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Ralph Northam’s priorities are logic-based and focused on the advancement of the commonwealth.
Wednesday, October 30, 2013
Voters who fear that the Virginia statesman is nearing extinction will find in Ralph Northam an able leader deserving of the title.
The lieutenant governor candidate would be a strong contender for our endorsement even if he faced a serious opponent. Northam has been an effective state senator and a legislative expert on health care issues. He is well-acquainted with parliamentary procedures, the basic skill necessary for the job, but more importantly he understands that personal relationships are key to making progress on the challenges that face the commonwealth.
His amiable, deliberative disposition made him a good fit in the collegial Senate, where the centrist Democrat has strong friendships with members of both parties. He is a fiscal conservative with tempered views on social issues and the role of government in individuals’ private lives.
As a pediatric neurologist and former Army physician, Northam has a realistic and hands-on understanding of the health care issues confronting state leaders and the impact of decisions that must be made in the near future. He promises to devote much time to persuading colleagues of the need for expanding Medicaid, critical to the financial stability of Virginia’s hospitals and communities.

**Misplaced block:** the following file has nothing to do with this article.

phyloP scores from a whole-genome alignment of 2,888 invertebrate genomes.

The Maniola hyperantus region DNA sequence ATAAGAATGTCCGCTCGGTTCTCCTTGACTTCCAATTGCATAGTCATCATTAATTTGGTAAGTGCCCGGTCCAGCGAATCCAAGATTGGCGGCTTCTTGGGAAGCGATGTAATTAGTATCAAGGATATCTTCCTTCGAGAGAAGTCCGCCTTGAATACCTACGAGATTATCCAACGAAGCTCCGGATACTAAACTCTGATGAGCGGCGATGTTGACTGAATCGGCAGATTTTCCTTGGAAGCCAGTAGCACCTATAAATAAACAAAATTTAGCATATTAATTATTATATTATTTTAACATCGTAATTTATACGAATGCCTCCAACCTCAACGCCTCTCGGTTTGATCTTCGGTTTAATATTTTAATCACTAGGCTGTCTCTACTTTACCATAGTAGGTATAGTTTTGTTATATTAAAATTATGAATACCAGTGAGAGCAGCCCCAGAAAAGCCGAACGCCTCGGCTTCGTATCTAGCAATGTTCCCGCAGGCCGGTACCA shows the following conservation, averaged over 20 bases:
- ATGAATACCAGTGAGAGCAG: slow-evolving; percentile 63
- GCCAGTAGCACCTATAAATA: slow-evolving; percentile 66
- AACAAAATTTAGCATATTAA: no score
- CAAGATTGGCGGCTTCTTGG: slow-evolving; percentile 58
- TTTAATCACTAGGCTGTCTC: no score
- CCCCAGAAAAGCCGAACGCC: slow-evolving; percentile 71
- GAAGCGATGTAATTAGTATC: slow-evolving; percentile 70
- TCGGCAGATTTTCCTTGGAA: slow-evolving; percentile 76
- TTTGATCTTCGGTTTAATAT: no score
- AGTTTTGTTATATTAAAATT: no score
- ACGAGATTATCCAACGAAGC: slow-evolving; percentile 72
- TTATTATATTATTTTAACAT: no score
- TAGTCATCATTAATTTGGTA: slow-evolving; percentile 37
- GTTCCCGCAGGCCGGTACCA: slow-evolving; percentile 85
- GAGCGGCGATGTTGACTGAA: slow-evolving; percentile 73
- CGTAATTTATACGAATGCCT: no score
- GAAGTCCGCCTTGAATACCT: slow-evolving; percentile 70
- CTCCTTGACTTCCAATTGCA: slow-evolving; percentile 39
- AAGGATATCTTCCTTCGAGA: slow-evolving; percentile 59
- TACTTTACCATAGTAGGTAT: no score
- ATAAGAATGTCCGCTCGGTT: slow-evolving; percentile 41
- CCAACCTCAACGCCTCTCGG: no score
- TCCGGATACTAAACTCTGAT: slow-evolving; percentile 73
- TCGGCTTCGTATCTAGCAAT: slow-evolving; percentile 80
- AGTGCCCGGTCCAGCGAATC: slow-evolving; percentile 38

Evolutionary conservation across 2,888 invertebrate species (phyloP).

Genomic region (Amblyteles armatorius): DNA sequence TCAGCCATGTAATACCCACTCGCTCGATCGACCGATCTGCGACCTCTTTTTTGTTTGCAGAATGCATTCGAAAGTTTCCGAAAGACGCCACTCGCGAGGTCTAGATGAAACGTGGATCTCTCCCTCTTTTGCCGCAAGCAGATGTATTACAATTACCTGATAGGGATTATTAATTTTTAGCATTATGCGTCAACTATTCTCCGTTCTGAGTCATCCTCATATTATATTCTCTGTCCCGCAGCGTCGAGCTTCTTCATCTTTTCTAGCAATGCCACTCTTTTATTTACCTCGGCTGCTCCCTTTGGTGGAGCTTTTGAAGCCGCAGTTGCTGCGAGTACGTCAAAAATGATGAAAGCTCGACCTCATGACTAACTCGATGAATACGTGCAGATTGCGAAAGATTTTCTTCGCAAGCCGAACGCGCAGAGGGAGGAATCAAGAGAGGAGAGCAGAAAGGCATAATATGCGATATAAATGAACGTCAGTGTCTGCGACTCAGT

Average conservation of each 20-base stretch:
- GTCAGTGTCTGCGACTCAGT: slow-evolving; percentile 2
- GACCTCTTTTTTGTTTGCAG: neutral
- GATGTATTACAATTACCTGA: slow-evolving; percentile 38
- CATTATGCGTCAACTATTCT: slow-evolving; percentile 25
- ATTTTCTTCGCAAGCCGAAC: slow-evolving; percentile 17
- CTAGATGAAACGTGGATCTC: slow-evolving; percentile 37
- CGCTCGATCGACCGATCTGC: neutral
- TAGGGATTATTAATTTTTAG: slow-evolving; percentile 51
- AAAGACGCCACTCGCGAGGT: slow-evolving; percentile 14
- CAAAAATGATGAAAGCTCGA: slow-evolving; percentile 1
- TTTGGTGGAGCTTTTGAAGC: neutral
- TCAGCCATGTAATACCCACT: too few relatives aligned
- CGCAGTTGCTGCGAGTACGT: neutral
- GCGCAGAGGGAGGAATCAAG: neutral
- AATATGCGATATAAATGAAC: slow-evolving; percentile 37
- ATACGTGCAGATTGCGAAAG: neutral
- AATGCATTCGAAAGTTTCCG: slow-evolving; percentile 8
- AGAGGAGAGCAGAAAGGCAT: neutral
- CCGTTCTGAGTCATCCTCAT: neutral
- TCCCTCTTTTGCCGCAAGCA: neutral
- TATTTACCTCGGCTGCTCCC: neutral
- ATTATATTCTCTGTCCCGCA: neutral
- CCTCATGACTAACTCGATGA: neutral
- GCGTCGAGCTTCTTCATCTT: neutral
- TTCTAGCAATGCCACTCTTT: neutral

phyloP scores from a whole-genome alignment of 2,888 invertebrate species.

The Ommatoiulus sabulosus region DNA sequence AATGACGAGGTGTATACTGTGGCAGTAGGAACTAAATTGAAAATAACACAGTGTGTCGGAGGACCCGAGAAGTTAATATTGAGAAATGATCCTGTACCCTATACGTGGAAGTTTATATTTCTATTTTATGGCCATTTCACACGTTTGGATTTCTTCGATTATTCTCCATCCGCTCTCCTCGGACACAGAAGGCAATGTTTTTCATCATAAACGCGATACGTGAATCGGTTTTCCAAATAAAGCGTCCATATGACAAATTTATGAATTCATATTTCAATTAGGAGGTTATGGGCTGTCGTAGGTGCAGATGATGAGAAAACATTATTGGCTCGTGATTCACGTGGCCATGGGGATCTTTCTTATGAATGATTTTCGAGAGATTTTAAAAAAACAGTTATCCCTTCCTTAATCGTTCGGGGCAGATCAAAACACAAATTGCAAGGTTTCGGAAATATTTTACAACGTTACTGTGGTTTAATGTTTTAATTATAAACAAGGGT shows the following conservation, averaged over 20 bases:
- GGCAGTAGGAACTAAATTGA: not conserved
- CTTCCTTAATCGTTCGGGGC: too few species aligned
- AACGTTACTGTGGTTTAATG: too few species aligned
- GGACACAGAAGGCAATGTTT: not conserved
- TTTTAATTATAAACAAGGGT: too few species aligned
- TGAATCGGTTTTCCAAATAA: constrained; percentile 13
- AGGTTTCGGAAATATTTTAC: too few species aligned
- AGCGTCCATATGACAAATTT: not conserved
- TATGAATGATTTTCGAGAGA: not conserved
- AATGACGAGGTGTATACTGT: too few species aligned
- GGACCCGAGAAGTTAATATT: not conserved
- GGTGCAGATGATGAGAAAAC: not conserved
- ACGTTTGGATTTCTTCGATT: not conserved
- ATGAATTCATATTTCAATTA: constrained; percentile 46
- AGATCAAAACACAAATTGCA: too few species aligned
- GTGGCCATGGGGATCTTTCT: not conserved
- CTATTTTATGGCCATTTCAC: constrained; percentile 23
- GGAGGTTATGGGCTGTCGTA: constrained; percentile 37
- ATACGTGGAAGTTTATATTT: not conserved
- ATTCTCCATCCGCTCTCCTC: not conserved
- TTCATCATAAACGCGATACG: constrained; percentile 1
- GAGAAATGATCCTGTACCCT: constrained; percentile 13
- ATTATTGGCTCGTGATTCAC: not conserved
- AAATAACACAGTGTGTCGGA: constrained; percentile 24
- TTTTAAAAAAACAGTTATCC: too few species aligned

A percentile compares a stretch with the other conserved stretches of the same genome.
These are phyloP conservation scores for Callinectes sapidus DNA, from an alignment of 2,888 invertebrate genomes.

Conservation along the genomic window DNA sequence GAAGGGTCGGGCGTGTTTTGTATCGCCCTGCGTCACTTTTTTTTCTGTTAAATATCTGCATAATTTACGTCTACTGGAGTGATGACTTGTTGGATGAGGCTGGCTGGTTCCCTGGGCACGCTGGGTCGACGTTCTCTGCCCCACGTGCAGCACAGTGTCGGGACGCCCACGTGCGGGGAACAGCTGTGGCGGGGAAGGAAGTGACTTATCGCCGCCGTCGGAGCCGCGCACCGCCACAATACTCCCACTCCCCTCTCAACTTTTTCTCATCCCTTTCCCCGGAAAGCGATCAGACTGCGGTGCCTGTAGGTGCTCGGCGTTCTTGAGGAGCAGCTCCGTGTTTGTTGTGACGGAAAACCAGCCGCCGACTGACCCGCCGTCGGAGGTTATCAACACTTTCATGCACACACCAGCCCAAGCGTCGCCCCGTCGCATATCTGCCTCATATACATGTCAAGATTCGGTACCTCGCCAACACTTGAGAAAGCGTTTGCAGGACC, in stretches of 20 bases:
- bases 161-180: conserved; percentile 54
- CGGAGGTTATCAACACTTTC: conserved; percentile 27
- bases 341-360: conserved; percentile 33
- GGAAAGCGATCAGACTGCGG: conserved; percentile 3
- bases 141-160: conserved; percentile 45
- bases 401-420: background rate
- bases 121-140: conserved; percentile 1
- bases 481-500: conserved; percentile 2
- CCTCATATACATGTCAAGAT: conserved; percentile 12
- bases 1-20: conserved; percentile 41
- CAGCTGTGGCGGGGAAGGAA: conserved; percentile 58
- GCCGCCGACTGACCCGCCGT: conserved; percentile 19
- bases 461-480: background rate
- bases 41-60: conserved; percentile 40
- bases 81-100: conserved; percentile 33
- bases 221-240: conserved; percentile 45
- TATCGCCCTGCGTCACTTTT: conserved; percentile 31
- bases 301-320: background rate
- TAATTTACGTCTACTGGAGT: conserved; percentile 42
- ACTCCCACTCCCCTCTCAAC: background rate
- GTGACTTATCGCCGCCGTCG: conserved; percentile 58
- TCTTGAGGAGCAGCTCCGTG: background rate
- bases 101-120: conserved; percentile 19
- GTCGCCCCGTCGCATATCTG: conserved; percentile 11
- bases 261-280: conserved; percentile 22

His priorities are logic-based and focused on the advancement of the commonwealth: early childhood education, economic development, enforceable ethics rules, passenger rail service and redistricting reform. His forward-looking agenda led him to support this year’s transportation funding legislation.
Also on the ballot is E.W. Jackson, who last year came in fourth out of four candidates in the Republican U.S. Senate primary with just 12,000 votes statewide. He needed even fewer to win the nomination in this year’s convention, yet another reminder to GOP leaders of the mischief they invite by closing their selection process.
Jackson’s campaign has been empty on policy matters, and he has struggled to handle even the most basic function, completing donation reports. His backward declarations that gay people are “sick” and non-Christians follow a “false religion” are malevolent and offensive. It is hard to understand why he wants to lead 8 million Virginians when so few of us measure up to his narrow moral code.
Virginia is in critical need of statesmen, not sideshows. Virginia needs Ralph Northam.
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